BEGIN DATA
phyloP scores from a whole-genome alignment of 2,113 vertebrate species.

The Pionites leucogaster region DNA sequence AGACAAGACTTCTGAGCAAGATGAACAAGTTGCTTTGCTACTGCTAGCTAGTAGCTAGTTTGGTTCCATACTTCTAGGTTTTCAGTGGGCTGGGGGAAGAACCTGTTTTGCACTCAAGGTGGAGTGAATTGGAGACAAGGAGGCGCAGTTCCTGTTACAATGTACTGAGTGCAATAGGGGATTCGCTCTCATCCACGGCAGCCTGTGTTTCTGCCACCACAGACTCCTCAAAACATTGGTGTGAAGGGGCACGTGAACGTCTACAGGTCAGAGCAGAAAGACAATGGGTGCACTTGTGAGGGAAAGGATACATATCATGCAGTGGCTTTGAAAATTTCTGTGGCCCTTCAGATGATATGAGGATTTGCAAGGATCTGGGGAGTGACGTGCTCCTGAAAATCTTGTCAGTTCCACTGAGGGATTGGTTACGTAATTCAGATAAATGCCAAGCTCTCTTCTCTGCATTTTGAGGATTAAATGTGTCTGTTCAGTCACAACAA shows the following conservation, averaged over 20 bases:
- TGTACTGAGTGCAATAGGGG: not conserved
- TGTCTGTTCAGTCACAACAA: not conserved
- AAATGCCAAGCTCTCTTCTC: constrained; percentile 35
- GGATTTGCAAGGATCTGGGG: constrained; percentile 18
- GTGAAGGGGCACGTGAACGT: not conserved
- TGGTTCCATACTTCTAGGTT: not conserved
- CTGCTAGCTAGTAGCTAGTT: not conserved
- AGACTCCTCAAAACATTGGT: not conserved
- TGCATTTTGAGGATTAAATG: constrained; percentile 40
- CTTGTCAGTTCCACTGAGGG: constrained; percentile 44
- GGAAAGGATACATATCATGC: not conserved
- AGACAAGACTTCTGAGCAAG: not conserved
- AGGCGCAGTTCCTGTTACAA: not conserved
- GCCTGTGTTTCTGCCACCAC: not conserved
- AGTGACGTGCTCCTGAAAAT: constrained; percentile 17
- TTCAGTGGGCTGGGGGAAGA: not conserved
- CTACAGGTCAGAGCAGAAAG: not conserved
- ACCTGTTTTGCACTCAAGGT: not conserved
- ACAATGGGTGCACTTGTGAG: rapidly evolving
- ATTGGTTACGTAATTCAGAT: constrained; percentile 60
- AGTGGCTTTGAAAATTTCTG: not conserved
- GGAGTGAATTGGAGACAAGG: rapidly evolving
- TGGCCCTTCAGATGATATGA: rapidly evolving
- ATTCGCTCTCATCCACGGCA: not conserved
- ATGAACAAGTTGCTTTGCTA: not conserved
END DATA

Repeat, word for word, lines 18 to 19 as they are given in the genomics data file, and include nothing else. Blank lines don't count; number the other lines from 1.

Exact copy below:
- TTCAGTGGGCTGGGGGAAGA: not conserved
- CTACAGGTCAGAGCAGAAAG: not conserved